A decade after Columbine we're still learning, teaching
I remember sitting in the LETN newsroom ten years ago, scanning the early reports of a terrible shooting in a high school in Colorado. It seemed to me like a Stephen King novel had come to life. What strange demonic forces were at work in the Denver suburb of Littleton? What on Earth was happening?
The news reports were ominous and getting worse every minute as the feeds came in from the reporters. Back then, LETN was a CNN affiliate so our staff was hunkered down, trying to gather facts from speculation, deciding whether on not to go “live” on air.
A year later, I went to Columbine High School (as did hundreds of other people from television stations from around the world) to report in person on the first anniversary of that tragic event. Unlike the other reporters, I was sitting with heroes from the Littleton SWAT team and going over their remarkable story and lessons learned from the paradigm-changing crisis they had endured. Needless to say, the other reporters were not happy when the Littleton Warriors refused to comment to them; they had come to tell their stories to their brothers and sisters in law enforcement.
Today, the story of Columbine has become the seminal event that started us all asking ourselves, "What should we do when there is no negotiation, no time for a Command Post, no time even for a full Tactical Deployment?" Immediately following the tragedy, the debate about the active shooter had begun in earnest and rightfully still does to this day. It is this debate that has sharpened the edge of the law enforcement response, improved the odds of patrol being able to terminate a threat quickly, and lead to a whole new generation of patrol-friendly tactical gear.
Thank this debate for elevating our awareness and preparation. If you have a “go bag,” a patrol carbine or rifle, and training in ad hoc team formation and response to active shooters, thank this debate. The horror of Columbine and all the other acts of violence and inhumanity that have followed (and will continue) should never leave our collective memories. The innocent are our precious concern and their safety and ours depends on our constantly seeking to be better trained, equipped, and prepared for the next time…and there will be next time.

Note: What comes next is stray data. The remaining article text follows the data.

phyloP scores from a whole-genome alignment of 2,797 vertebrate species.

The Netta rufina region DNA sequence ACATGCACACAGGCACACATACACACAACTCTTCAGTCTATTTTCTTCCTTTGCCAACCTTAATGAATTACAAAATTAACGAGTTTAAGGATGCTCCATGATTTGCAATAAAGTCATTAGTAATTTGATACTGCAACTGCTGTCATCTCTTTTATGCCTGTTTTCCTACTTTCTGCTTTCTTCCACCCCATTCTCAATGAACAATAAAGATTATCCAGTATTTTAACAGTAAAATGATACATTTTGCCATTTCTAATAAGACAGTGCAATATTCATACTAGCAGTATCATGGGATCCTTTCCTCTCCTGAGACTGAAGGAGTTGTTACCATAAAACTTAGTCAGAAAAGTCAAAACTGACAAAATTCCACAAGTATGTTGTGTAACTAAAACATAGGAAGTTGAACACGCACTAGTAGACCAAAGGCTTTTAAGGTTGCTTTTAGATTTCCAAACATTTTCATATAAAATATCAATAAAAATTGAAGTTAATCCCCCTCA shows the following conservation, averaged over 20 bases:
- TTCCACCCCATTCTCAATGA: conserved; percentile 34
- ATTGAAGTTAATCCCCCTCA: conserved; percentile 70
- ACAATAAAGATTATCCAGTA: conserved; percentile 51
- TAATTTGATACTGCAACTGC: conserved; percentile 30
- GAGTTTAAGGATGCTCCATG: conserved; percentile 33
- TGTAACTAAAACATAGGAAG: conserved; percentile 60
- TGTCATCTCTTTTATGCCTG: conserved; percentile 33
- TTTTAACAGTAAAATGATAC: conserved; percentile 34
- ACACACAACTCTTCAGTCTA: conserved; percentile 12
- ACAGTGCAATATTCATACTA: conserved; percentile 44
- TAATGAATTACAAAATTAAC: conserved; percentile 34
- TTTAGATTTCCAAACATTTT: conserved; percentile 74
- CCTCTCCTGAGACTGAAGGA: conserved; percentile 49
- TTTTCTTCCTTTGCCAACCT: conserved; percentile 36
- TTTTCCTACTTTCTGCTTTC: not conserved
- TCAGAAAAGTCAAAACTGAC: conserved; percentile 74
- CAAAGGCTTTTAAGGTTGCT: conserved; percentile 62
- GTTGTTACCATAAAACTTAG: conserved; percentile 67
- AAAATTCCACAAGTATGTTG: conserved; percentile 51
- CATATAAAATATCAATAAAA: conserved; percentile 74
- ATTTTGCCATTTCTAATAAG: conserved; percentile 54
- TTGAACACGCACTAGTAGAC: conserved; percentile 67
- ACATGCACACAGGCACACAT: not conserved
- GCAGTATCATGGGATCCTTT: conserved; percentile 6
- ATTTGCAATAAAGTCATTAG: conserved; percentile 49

I think of Jeff Chudwin, Al Baker, Ron McCarthy, Bob Weber, John Meyer, and myriad trainers and experts too many to mention in this short essay, who have given their hearts and souls to improving our ability to respond to these horrific events. I am reminded of the administrators who supported their men and women by demanding equipment and providing the training that swept our profession since that heartbreaking plot unfolding ten years ago.
We are not done yet though.
Columbine wasn’t the first, but it was a tipping point that created a firestorm of ideas, solutions, arguments, experiments, and changes. We know law enforcement must be a learning profession, constantly adapting and preparing for the next violent scenario to unfold.
I hope the one lesson you personally learned from the story of Columbine is YOU may hold the key to stopping the next horror. I don’t know what Officer Justin Garner of the Carthage, North Carolina Police Department was thinking when he rushed into a nursing home to stop a rampaging shooter, but I like to think he was responding with the training he had gotten based, in part, on the lessons learned from Columbine.